Transcription Factors
Messenger RNA
Wounds and Injuries
Processing
Genes
Chemical activation

All Science Journal Classification (ASJC) codes

  • Biochemistry
  • Physiology
  • Molecular Biology
  • Clinical Biochemistry
  • Cell Biology

Cite this

@article{6e78ba400741457a82be0aab73b2340a,
title = "Translational control and the unfolded protein response",
abstract = "Cellular stresses that disrupt the processing of proteins slated for the secretory pathway induce the unfolded protein response (UPR), a regulatory network involving both translational and transcriptional control mechanisms that is designed to expand the secretory pathway and alleviate cellular injury. PERK (PEK/EIF2AK3) mediates the translational control arm of the UPR by enhancing phosphorylation of eIF2. Phosphorylation of eIF2 reduces global protein synthesis, preventing further overload of the secretory pathway and allowing the cell to direct a new pattern of mRNA synthesis that enhances the processing capacity of the endoplasmic reticulum (ER). PERK also directs preferential translation of stress-related transcripts, including that encoding ATF4, a transcriptional activator that contributes to the UPR. Reduced global translation also leads to reduced levels of key regulatory proteins that are subject to rapid turnover, facilitating activation of transcription factors such as NF-B during cellular stress. This review highlights the mechanisms by which PERK monitors and is activated by accumulated misfolded protein in the ER, the processes by which PERK regulates both general and gene-specific translation that is central for the UPR, and the role of PERK in the process of cellular adaptation to ER stress and its impact in disease.",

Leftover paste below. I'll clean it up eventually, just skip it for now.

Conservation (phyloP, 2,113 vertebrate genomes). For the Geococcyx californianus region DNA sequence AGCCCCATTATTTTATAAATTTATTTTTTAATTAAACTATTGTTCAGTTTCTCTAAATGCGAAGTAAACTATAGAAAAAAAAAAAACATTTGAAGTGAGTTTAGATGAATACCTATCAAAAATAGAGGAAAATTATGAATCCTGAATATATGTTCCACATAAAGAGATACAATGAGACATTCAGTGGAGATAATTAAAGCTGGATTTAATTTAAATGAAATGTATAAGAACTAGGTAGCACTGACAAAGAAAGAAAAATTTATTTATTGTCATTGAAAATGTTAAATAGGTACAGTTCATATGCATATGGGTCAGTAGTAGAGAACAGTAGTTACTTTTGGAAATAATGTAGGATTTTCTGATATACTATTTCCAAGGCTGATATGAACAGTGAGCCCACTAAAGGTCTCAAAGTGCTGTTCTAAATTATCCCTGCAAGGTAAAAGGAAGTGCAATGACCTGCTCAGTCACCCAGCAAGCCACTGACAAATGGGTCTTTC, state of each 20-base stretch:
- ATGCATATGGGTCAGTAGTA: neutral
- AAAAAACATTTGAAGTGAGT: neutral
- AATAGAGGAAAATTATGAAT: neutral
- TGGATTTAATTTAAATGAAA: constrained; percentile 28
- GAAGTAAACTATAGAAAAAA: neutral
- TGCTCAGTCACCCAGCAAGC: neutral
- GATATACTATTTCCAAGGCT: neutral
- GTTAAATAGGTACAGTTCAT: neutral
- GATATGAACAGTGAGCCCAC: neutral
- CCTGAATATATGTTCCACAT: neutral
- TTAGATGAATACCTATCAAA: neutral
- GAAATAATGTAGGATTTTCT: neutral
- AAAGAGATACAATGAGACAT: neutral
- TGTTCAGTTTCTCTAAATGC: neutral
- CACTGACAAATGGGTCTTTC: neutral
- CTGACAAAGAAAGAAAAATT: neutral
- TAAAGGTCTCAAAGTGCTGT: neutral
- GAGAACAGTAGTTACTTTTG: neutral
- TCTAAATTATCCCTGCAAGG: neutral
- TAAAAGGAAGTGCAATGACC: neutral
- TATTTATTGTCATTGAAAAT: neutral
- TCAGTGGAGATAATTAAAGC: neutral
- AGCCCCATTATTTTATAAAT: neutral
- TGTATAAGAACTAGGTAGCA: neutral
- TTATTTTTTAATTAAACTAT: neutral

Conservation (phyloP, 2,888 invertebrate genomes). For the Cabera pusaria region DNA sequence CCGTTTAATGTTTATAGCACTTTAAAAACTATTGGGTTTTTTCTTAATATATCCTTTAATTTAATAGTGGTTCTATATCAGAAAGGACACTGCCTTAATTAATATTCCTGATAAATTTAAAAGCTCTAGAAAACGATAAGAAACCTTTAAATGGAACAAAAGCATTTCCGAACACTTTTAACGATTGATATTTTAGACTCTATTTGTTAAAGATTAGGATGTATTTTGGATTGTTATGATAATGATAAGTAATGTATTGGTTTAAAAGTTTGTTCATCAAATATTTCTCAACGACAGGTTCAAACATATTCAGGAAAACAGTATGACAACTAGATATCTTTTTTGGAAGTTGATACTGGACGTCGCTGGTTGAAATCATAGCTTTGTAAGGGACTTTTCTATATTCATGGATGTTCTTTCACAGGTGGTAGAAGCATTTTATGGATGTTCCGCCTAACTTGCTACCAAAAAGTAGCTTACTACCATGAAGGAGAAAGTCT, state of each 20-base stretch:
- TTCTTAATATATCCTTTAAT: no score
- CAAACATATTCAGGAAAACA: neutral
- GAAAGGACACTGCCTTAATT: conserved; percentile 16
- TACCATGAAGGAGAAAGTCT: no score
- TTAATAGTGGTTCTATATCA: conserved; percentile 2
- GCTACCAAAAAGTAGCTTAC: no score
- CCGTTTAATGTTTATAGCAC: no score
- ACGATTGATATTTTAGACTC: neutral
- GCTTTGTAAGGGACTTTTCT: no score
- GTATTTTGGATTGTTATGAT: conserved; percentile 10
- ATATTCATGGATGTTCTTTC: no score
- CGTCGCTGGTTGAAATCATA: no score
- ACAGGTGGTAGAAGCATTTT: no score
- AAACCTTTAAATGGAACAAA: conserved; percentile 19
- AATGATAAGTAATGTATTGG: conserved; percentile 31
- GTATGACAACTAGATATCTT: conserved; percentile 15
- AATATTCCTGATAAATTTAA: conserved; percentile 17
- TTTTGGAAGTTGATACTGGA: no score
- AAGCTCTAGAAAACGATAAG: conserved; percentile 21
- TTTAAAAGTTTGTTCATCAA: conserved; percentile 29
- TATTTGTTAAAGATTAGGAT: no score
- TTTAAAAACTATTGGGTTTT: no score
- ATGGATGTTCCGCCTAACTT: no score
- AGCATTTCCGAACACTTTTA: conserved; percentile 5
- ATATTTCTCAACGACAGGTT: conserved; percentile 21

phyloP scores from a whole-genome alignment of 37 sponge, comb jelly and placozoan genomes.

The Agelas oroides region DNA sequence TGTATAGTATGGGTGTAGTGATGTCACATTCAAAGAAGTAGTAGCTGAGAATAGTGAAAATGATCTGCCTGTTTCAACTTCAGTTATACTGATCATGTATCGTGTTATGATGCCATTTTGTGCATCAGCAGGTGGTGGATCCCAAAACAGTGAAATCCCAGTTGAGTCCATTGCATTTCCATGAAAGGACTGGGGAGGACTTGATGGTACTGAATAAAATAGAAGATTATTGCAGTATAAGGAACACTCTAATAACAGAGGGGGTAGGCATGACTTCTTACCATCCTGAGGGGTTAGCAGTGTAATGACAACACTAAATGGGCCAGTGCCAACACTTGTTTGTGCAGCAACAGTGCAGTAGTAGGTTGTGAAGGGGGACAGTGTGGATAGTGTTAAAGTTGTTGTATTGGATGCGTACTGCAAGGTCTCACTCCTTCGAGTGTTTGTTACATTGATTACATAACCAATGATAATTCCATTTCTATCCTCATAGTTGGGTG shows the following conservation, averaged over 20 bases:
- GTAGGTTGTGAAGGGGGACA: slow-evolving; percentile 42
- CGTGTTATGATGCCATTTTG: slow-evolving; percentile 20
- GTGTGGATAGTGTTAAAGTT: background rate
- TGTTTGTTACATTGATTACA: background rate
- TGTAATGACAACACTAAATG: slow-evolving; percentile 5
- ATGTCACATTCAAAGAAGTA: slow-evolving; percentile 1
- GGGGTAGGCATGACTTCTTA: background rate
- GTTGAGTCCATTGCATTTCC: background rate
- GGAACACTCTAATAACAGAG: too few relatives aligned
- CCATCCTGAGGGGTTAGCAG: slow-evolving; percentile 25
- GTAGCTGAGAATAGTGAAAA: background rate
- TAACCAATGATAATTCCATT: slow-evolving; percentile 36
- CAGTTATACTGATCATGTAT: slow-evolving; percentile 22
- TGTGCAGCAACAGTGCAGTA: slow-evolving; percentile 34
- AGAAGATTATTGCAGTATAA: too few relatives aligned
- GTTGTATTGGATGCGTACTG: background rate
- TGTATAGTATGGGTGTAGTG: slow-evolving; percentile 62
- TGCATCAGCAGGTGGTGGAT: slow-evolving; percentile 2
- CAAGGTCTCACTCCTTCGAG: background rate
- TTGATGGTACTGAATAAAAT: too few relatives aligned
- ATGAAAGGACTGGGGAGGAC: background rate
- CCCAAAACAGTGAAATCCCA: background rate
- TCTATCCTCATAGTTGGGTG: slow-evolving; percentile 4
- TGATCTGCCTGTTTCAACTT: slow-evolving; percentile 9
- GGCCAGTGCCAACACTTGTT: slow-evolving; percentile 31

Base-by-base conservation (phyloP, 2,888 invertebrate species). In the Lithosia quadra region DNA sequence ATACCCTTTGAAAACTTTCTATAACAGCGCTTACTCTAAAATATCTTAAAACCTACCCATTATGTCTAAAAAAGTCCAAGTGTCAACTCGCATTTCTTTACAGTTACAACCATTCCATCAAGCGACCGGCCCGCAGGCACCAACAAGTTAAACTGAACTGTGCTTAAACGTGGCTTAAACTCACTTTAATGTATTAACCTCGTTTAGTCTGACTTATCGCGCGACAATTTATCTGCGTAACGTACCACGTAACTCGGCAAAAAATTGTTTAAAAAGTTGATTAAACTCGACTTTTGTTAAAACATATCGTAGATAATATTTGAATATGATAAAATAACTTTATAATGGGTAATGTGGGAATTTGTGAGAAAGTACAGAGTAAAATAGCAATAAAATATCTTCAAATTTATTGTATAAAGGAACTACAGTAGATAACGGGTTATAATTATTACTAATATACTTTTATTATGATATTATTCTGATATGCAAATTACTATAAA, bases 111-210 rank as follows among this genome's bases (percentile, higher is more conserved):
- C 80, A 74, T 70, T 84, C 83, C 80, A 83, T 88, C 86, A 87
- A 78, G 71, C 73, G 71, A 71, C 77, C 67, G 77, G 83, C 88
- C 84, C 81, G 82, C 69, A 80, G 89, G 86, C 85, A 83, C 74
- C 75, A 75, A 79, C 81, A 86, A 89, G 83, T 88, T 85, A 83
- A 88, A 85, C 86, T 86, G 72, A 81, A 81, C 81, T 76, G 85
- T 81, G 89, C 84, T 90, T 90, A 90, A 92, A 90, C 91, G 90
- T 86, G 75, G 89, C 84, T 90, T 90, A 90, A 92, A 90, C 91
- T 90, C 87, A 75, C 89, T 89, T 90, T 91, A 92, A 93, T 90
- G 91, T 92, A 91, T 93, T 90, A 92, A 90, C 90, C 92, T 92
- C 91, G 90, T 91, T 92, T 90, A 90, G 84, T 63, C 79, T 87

author = "Wek, {Ronald C.} and Cavener, {Douglas R.}",
year = "2007",
month = "10",
day = "1",
doi = "10.1089/ars.2007.1764",